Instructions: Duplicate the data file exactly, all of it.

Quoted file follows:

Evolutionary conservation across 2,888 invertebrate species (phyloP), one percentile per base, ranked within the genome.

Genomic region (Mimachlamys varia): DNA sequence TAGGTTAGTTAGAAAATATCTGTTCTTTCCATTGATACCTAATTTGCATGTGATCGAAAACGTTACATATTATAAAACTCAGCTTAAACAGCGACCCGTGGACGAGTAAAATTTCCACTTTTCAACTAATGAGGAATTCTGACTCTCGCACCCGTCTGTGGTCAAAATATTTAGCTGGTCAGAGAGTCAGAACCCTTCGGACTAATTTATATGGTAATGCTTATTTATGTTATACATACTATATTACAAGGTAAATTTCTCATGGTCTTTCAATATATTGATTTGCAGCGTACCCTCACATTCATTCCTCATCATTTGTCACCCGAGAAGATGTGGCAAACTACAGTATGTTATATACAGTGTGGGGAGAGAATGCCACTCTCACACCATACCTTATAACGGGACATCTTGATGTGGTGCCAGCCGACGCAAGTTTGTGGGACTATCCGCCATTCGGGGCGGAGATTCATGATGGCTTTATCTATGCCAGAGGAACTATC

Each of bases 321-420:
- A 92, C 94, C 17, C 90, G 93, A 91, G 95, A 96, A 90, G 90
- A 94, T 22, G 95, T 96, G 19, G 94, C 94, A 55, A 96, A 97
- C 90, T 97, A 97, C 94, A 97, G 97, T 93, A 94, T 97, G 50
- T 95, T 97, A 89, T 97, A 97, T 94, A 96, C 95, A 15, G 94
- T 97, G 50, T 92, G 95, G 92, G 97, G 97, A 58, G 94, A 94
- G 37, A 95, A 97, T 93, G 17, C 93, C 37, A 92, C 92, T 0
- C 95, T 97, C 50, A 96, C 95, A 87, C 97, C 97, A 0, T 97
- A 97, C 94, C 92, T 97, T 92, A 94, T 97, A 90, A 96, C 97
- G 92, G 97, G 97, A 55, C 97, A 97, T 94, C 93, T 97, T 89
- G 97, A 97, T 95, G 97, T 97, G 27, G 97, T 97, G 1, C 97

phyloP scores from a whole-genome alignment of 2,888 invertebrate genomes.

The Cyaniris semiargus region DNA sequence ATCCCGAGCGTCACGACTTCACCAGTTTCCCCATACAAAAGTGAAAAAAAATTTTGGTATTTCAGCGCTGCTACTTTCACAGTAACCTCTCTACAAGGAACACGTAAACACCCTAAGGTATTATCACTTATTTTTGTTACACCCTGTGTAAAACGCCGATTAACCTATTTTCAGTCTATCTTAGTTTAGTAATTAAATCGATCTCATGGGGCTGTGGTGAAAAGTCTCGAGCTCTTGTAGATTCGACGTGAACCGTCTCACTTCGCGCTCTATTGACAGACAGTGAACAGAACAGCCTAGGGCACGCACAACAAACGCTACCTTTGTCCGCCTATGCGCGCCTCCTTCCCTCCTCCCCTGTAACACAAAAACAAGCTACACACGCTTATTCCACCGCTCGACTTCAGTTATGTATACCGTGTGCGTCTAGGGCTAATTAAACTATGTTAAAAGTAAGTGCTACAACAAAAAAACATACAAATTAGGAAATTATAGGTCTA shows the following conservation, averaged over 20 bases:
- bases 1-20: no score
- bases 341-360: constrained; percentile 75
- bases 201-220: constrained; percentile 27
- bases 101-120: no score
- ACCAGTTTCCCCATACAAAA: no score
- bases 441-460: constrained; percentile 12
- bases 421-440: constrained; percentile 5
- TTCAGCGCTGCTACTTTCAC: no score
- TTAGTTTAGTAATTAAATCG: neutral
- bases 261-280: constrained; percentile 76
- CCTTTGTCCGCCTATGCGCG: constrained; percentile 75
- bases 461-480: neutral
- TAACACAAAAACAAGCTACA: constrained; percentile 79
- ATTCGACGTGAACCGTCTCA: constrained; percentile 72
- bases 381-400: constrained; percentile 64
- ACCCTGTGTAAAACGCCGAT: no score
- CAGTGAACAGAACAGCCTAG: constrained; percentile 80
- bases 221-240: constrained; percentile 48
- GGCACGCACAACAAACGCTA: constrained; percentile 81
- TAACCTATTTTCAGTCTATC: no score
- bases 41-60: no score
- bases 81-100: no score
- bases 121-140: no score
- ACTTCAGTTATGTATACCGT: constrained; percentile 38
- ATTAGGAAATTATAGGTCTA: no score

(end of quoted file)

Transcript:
Evolutionary conservation across 2,888 invertebrate species (phyloP), one percentile per base, ranked within the genome.

Genomic region (Mimachlamys varia): DNA sequence TAGGTTAGTTAGAAAATATCTGTTCTTTCCATTGATACCTAATTTGCATGTGATCGAAAACGTTACATATTATAAAACTCAGCTTAAACAGCGACCCGTGGACGAGTAAAATTTCCACTTTTCAACTAATGAGGAATTCTGACTCTCGCACCCGTCTGTGGTCAAAATATTTAGCTGGTCAGAGAGTCAGAACCCTTCGGACTAATTTATATGGTAATGCTTATTTATGTTATACATACTATATTACAAGGTAAATTTCTCATGGTCTTTCAATATATTGATTTGCAGCGTACCCTCACATTCATTCCTCATCATTTGTCACCCGAGAAGATGTGGCAAACTACAGTATGTTATATACAGTGTGGGGAGAGAATGCCACTCTCACACCATACCTTATAACGGGACATCTTGATGTGGTGCCAGCCGACGCAAGTTTGTGGGACTATCCGCCATTCGGGGCGGAGATTCATGATGGCTTTATCTATGCCAGAGGAACTATC

Each of bases 321-420:
- A 92, C 94, C 17, C 90, G 93, A 91, G 95, A 96, A 90, G 90
- A 94, T 22, G 95, T 96, G 19, G 94, C 94, A 55, A 96, A 97
- C 90, T 97, A 97, C 94, A 97, G 97, T 93, A 94, T 97, G 50
- T 95, T 97, A 89, T 97, A 97, T 94, A 96, C 95, A 15, G 94
- T 97, G 50, T 92, G 95, G 92, G 97, G 97, A 58, G 94, A 94
- G 37, A 95, A 97, T 93, G 17, C 93, C 37, A 92, C 92, T 0
- C 95, T 97, C 50, A 96, C 95, A 87, C 97, C 97, A 0, T 97
- A 97, C 94, C 92, T 97, T 92, A 94, T 97, A 90, A 96, C 97
- G 92, G 97, G 97, A 55, C 97, A 97, T 94, C 93, T 97, T 89
- G 97, A 97, T 95, G 97, T 97, G 27, G 97, T 97, G 1, C 97

phyloP scores from a whole-genome alignment of 2,888 invertebrate genomes.

The Cyaniris semiargus region DNA sequence ATCCCGAGCGTCACGACTTCACCAGTTTCCCCATACAAAAGTGAAAAAAAATTTTGGTATTTCAGCGCTGCTACTTTCACAGTAACCTCTCTACAAGGAACACGTAAACACCCTAAGGTATTATCACTTATTTTTGTTACACCCTGTGTAAAACGCCGATTAACCTATTTTCAGTCTATCTTAGTTTAGTAATTAAATCGATCTCATGGGGCTGTGGTGAAAAGTCTCGAGCTCTTGTAGATTCGACGTGAACCGTCTCACTTCGCGCTCTATTGACAGACAGTGAACAGAACAGCCTAGGGCACGCACAACAAACGCTACCTTTGTCCGCCTATGCGCGCCTCCTTCCCTCCTCCCCTGTAACACAAAAACAAGCTACACACGCTTATTCCACCGCTCGACTTCAGTTATGTATACCGTGTGCGTCTAGGGCTAATTAAACTATGTTAAAAGTAAGTGCTACAACAAAAAAACATACAAATTAGGAAATTATAGGTCTA shows the following conservation, averaged over 20 bases:
- bases 1-20: no score
- bases 341-360: constrained; percentile 75
- bases 201-220: constrained; percentile 27
- bases 101-120: no score
- ACCAGTTTCCCCATACAAAA: no score
- bases 441-460: constrained; percentile 12
- bases 421-440: constrained; percentile 5
- TTCAGCGCTGCTACTTTCAC: no score
- TTAGTTTAGTAATTAAATCG: neutral
- bases 261-280: constrained; percentile 76
- CCTTTGTCCGCCTATGCGCG: constrained; percentile 75
- bases 461-480: neutral
- TAACACAAAAACAAGCTACA: constrained; percentile 79
- ATTCGACGTGAACCGTCTCA: constrained; percentile 72
- bases 381-400: constrained; percentile 64
- ACCCTGTGTAAAACGCCGAT: no score
- CAGTGAACAGAACAGCCTAG: constrained; percentile 80
- bases 221-240: constrained; percentile 48
- GGCACGCACAACAAACGCTA: constrained; percentile 81
- TAACCTATTTTCAGTCTATC: no score
- bases 41-60: no score
- bases 81-100: no score
- bases 121-140: no score
- ACTTCAGTTATGTATACCGT: constrained; percentile 38
- ATTAGGAAATTATAGGTCTA: no score